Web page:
How a Child Develops Problem-Solving Skills

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When a small child is given a task that needs to be solved, for example, to get an object that is not within its reach, it usually behaves like a member of a higher animal species. This means that it uses the so-called trial and error method. It does not think about the essence of the problem or mentally visualize the most successful way to solve it. A small child immediately tries to solve a problem by randomly applying various methods, so more or less by chance, it comes across one that allows it to really solve the problem. At the same time, the child does not use much experience, makes mistakes, behaves in a stereotypical way, and reacts automatically.

In the course of development, the child already creates certain assumptions about how it could successfully master a task, tests them in practice, and rejects those that have turned out to be wrong. Later, it analyzes the situation it finds itself in more and more, it understands the relations between the various elements of the problem, in their essence. Then it no longer repeats previous mistakes, applies more and more successful methods, and increasingly uses previous experience. The more intelligent the child, the faster it progresses in solving problems. When it has reached a sufficient level of intelligence, e.g., the average older school-age child becomes able to perceive the essence of the problem before attempting to solve it. It then immediately solves it in the right way, without trial and error, based on the “idea” of the right solution. The more complex the task, the longer the child has to think in order to gain insight into its essence.

The ability to learn progresses along with the development of the nervous system. Because at the beginning of life the child’s brain progresses rapidly in achieving new functional capabilities, and later this development slows down, so does the child’s ability to learn in early childhood grows sharply, and later more slowly. Not only the underdeveloped nervous system but also the lack of motives that encourage older children to learn, make it difficult for a small child to learn. It does not even have enough experience to follow the learning of the new, applying it in the process of adapting to situations that were previously unknown to him. In early childhood, there is also a lack of richness of words and other symbols that can be used to solve various new situations.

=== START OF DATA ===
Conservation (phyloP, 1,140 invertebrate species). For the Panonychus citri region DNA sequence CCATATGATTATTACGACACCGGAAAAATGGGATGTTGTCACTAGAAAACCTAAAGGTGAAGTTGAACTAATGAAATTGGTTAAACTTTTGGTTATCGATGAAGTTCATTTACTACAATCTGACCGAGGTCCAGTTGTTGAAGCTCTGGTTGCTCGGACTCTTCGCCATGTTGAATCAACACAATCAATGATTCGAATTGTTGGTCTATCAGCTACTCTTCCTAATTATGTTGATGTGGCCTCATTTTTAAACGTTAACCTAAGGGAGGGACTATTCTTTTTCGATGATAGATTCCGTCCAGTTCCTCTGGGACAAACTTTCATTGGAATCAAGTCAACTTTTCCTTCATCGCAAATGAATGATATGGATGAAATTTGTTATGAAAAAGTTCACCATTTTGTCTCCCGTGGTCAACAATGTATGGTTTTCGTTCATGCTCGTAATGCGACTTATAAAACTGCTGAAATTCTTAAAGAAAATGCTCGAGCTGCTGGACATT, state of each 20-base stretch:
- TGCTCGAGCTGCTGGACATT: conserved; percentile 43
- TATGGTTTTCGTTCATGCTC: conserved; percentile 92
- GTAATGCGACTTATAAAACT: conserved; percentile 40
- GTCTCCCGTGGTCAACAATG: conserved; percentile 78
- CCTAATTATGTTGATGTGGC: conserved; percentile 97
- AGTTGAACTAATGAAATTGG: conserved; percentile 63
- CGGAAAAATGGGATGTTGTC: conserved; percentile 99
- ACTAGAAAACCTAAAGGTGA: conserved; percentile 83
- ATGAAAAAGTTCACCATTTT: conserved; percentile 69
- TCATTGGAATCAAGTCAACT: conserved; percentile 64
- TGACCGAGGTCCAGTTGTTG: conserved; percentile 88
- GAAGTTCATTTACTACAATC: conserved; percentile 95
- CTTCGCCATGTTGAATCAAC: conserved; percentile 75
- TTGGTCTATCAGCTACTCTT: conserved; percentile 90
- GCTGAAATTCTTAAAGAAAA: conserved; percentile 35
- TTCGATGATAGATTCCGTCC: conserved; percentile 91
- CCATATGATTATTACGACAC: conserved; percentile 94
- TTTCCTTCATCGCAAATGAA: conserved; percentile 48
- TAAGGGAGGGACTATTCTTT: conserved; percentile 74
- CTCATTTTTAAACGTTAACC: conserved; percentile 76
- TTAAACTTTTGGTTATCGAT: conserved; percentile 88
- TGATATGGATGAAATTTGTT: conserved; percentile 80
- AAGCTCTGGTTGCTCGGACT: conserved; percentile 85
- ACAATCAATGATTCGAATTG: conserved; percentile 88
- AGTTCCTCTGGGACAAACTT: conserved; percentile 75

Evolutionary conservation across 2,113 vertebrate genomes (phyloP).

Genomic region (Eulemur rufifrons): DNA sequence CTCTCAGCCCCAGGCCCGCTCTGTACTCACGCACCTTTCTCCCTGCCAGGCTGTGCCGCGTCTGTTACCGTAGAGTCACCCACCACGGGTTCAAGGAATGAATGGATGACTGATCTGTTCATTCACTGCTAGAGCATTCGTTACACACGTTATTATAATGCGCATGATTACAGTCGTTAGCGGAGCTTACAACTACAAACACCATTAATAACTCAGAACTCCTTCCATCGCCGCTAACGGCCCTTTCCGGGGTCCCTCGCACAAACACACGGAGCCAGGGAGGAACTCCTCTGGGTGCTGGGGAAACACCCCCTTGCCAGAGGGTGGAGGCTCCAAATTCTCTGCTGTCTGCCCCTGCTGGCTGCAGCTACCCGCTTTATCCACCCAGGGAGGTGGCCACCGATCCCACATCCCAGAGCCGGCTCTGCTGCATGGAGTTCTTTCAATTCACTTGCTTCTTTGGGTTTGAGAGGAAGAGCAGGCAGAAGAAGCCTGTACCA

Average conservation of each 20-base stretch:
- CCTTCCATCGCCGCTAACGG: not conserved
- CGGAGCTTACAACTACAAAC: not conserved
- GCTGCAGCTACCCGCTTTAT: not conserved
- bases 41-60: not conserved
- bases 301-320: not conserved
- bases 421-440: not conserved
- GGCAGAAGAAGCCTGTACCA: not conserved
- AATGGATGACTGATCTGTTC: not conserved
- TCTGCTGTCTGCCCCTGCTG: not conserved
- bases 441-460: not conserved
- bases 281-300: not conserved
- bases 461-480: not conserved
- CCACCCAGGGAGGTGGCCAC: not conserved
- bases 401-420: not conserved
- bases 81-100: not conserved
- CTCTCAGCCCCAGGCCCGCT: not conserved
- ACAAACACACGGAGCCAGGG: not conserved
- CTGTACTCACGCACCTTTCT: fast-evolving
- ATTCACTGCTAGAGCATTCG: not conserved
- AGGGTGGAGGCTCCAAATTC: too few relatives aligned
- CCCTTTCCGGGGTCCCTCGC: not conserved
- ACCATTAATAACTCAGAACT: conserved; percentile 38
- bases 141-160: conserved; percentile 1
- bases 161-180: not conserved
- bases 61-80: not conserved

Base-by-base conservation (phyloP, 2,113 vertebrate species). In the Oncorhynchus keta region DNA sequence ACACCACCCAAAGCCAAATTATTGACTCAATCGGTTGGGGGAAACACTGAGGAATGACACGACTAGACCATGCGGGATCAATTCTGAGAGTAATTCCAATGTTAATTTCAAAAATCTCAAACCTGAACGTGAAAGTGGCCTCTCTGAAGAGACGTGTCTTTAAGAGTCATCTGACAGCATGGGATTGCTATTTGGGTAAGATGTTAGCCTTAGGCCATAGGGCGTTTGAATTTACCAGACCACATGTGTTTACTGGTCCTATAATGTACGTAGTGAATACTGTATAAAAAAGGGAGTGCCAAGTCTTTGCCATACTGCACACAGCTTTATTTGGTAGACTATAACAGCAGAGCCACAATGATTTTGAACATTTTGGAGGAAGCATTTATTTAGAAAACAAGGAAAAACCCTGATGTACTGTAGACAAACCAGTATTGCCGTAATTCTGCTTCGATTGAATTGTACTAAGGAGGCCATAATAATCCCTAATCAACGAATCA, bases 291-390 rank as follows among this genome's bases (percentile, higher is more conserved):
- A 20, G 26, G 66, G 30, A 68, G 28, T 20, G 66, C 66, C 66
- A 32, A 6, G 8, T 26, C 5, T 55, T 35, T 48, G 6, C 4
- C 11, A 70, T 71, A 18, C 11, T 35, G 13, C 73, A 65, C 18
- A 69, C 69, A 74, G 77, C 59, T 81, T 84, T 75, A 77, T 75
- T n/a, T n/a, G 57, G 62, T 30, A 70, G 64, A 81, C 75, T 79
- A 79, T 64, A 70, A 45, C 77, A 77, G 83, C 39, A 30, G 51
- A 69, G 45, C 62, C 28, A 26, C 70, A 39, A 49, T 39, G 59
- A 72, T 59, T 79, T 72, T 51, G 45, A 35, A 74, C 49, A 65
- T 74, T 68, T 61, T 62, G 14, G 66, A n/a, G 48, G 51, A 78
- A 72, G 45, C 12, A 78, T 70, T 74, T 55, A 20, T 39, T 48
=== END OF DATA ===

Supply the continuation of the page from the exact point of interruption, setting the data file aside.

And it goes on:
Although the ability to learn increases with age, there is an increasing resistance to learning in older children. This is because the older child is no longer as obedient as the younger one. Its naivety decreases, it is more critical of its environment, its individuality becomes more and more pronounced, the circle of its interests, needs and habits expands, so the child increasingly chooses what it will learn and accept it as its own. In early childhood, everything new and unknown is relatively passively received. The older the child, the more it should be encouraged by various motivations to receive new knowledge and develop new habits. When at the end of early childhood the nervous system is fully mature for learning, there is no longer a significant difference between children and adults in the development of this function. The differences observed, however, can be attributed to different experiences and motivations, but not to different learning mechanisms. It is understandable that a person learns this faster and easier the more experience he has and the more skilled he is at using speech, reading and writing, not to mention the role of intelligence in the process. Motivation is paramount for successful learning. Therefore, the task of the educator is that in the proper upbringing of the child to:

  • Apply the correct teaching method
  • Teach the child the correct learning technique
  • Develop healthy motivations for learning